HARDIN, Mo. — After the tragedy that continues to shake the small town of Hardin, community members are pushing for added safety measures surrounding the railroad tracks that run through the town.
"She's definitely loved and she's definitely missed," Dustin Shaner said.
Under a blue tent lay fluffy stuffed animals, toys, flowers, sparkly things and snacks — all things a toddler like Harper Wren Paige Hattock would love.
The tent also shields crosses and words of kindness expressing condolences to Harper's family.
Pictures showing Harper's chubby cheeks and squinty smile, with the railroad tracks in the background, set a somber scene.
Shaner set up the tent to make sure the memorial for his niece, Harper, stays preserved.
"Anybody around who wants to show love to Harper, this is for her," Shaner said. "She was very loved and this definitely was a tragic accident that a lot of us wish we could take back."
Harper, who would be two in June, walked outside her house on the morning of Saturday May 13. There were other people in the house at the time but her family says it happened so quick.
Going after her puppy, she wandered onto the train tracks, which are just past the front yard. The conductor driving the oncoming train tried to stop, but couldn't.
"I know the conductor is just as heartbroken as we are," Shaner said. "I know he done everything he could to stop. I know that he had to go get help immediately, and we're thinking of him and his family."
Through this inconceivable loss, Harper's family wants to see change.
"We're going to be moving forward for her and doing a lot of great things for her in the future and keeping her memory alive, 'cause she was too special to let it end like that," Shaner said.
That's where Jared Shepard jumped in.
"A fence would have stopped this," Shepard said.
Shepard runs the tire shop in town and he's a new city council member. He's pushing for a new state law that they'd call Harper's Law.
It would require fencing around railroad tracks, especially in towns like Hardin.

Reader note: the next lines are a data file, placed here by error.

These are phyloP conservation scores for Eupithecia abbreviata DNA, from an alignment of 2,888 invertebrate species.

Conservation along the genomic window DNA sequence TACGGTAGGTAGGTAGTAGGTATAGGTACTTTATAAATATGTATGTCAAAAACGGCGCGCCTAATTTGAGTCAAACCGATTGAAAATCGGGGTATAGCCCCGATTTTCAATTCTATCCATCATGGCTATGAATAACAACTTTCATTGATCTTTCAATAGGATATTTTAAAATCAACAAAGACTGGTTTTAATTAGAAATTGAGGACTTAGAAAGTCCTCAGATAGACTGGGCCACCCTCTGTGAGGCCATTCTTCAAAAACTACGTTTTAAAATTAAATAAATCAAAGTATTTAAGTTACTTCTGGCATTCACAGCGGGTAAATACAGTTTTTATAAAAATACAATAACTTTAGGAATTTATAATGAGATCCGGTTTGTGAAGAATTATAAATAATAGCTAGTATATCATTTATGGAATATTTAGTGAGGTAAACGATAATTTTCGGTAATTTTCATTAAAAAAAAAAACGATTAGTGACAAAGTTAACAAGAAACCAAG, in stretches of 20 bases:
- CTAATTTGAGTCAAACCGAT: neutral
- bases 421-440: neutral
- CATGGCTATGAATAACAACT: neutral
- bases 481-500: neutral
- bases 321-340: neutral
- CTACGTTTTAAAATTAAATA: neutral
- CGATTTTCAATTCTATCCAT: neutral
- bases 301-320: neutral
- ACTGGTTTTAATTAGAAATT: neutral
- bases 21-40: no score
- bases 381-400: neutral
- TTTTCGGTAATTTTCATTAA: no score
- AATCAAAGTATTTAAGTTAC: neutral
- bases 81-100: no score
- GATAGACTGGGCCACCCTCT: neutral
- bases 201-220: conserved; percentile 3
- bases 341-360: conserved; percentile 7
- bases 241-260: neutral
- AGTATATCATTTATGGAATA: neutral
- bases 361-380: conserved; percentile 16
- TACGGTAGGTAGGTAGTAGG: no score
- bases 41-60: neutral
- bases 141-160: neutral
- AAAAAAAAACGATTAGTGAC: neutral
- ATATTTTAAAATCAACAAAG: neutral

"Her bed's 50 yards from the railroad tracks and there's nothing to stop it," Shepard said. "She walked right out the front door, and there's no ditch, no nothing."
But Shepard doesn't want to wait until next legislative session. He wants the town on board now. He says fencing companies have already offered to donate fencing.
They just need Burlington Northern Santa Fe railroad company's permission.
"I wanted a four-foot fence and I think the railroad will want a six," Shepard said. "We won't be able to stop somebody from going around, but we can stop a baby."
Shepard says he's doing this because he has grandkids around Harper's age.
"It could happen anywhere else tomorrow," Shepard said.
Trains are a daily part of life in Hardin, but some of the trains bolt through the town at speeds residents guess reach 70 to 75 miles per hour.
KSHB 41 witnessed it when we were there covering the story.
"That’s gotta be fixed," Shepard said. "What town can you drive 70 mile-an-hour through in your car? Why can a mile-and-a-half long train come through our town at 70?"
Shepard points out that Missouri already has a law that requires fencing around farmland to prevent cattle and other livestock from walking onto the tracks.
"All they got to do is rewrite the law," Shepard said.
On May 31 at 6 p.m., the city will hold a meeting to discuss forming a committee for Harper's Law. It'll happen in the City Hall Community Room.